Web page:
HUSH-KIT EXCLUSIVE: Does the RAF have faith in Typhoon?

ImageMy exposure to Typhoon comes from RAF sources, some at the very highest level. I’m aware that what I’m hearing may be biased, but I’ve found the old adage that every fighter pilot believes his fighter is the best, simply isn’t true. Fighter pilots know the weaknesses of their own aircraft and the advantages that they have over their adversaries, these are basics for survival in combat.

What I’m hearing is that in the air-to-air arena, especially with the HMS and Meteor, but even now, without the missile, the more experienced guys and girls on Typhoon would happily fly against anything and expect minimal losses. They are very, very confident. No one, on or off record, has said anything less than the superlative about Typhoon. I’ve been told that the aircraft is extremely powerful, with sufficient excess power to cope with planned upgrades. Hanging weapons on the jet makes little difference to its performance, while dropping them is imperceptible – except for the weapon symbol disappearing off the weapon screen.

Pilots use the throttles carefully so as not to push the aircraft supersonic by accident. Typhoons were often called over Sirte to ‘drop a boom’ just to let the bad guys know they were there and to reassure the good guys. ‘The Tornado can do that too, but it’s much easier for us.’

Typhoon has apparently been comprehensively ‘beaten’ in DACT by Rafale and Pakistani F-16s. Accepting this as fact, but taking it at face value is naïve. Without knowing the ‘cuffs’ imposed on those engagements it is difficult to assess their results with any real understanding. It is also the case that the RAF flies its Typhoons for airframe life, rather than extreme, ragged-edge-of-envelope performance. That’s not to say that such performance isn’t there, but it is telling that in regular training RAF pilots take Typhoon out to 9g. On the face of it, not such an impressive claim – USAF F-15A pilots were doing that in the 1980s – but Typhoon has the power and pilot support systems to go out to 9g and stay there, as a matter of course. And that’s when it’s being flown conservatively.

I spoke at length with an officer who had previously been at the MoD and had worked hard to push Typhoon’s service-entry capability and lay the foundations for future development. He said that over Libya, Typhoon had met and in many cases exceeded all RAF expectations. Many pundits see Libya as Typhoon simply dropping one type of bomb in a pretty limited way, but it was actually much more about Typhoon’s position within the information net and how it was able to facilitate just about everything in terms of the prosecution and, in some cases detection of fleeting targets.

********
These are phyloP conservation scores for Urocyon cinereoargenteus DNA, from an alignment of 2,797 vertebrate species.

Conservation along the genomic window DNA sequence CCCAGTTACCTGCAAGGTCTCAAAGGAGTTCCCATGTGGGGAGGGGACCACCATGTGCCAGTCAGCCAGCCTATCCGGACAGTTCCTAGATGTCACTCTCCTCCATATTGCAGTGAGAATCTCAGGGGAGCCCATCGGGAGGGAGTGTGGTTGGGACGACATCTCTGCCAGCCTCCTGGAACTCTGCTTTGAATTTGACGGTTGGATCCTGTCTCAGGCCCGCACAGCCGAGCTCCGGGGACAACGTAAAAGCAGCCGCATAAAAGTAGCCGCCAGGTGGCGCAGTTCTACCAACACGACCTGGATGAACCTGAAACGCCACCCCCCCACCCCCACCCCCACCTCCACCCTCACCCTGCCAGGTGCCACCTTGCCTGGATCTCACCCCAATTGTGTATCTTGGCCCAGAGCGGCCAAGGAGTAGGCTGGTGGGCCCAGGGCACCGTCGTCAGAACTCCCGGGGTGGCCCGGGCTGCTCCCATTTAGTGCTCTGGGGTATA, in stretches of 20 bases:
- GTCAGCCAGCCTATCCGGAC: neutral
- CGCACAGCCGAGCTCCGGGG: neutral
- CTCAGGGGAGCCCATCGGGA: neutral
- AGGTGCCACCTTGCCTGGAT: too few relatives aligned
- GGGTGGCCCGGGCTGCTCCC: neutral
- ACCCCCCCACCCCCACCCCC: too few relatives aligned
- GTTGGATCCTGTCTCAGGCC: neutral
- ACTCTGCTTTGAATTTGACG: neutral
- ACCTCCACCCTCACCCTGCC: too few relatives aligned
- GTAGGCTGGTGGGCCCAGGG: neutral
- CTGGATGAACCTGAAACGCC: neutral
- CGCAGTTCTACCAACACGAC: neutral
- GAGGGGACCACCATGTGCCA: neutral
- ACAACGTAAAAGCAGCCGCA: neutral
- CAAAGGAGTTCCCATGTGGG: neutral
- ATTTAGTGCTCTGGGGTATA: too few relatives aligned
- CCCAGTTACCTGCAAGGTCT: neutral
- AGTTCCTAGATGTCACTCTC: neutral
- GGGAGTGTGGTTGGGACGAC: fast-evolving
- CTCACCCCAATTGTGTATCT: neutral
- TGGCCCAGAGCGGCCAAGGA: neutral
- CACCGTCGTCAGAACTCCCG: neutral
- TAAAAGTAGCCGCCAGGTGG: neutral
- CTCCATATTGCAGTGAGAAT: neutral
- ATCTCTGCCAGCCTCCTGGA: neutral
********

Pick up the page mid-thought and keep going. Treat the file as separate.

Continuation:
In many ways, Typhoon over Libya could be considered a BACN (Battlefield Airborne Communications Node) with bombs, supersonic performance and a formidable air-defence capability. I heard of one four-ship mission where three Tornados and a Typhoon bombed on GPS, taking out 17 targets simultaneously. The Typhoon then turned around and while he dropped his final two bombs, the pilot did bomb damage assessment with his TP. At the same time, his jet was providing enhanced EW protection to the entire package. The RAF has Typhoon set up to allow a single pilot to have full SA, while precision bombing and doing BDA in a hostile environment with a very real EM threat.

In a mixed Tornado/Typhoon formation, threats detected by the Tornado’s systems – and the Tornado GR4 is no slouch when it comes to self-protection – were dismissed or reacted to based on what the Typhoon’s sensors were reporting, because the Typhoon system is considered so good. Typhoon’s radar also came into play looking for tankers in the busy, but large and sometimes very empty skies over the Med, and allowed the jet to deconflict traffic where communications, for whatever reason, had broken down.

Tornado is a mature system, arguably close to the peak of its capability. Typhoon is still relatively early in its development cycle and all those mature Tornado capabilities are scheduled to come to Typhoon. Match those with the qualities displayed over Libya and a truly remarkable warplane is the result.

On the other hand, I can’t see Typhoon winning any more major export orders. It’s hamstrung by the need to have all parties agree on major development decisions, although I feel that the programme, especially in terms of scheduled capability expansion, but also future upgrade and potential sales, is increasingly becoming a BAE Systems baby.

I understand that scheduled upgrades are coming along as advertised, but budget controls pace. More money would see more capability very, very quickly. In the case of capability brought forwards for Ellamy, this was done through bringing schedule software ‘squirts’ forwards and pushing other less vital items back. The net result was that capability required immediately was delivered at no extra cost.

Rafale vs Typhoon? Rafale is maturing fast and with AESA it’ll be favoured on the export market. Typhoon will be equally capable in a few years’ time and, I believe, ultimately the most capable ‘aluminium’ platform in the world. But as a programme it’s hamstrung by its international nature, which often restricts development to near glacial pace.

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Follow the author of this article on Twitter @twodrones

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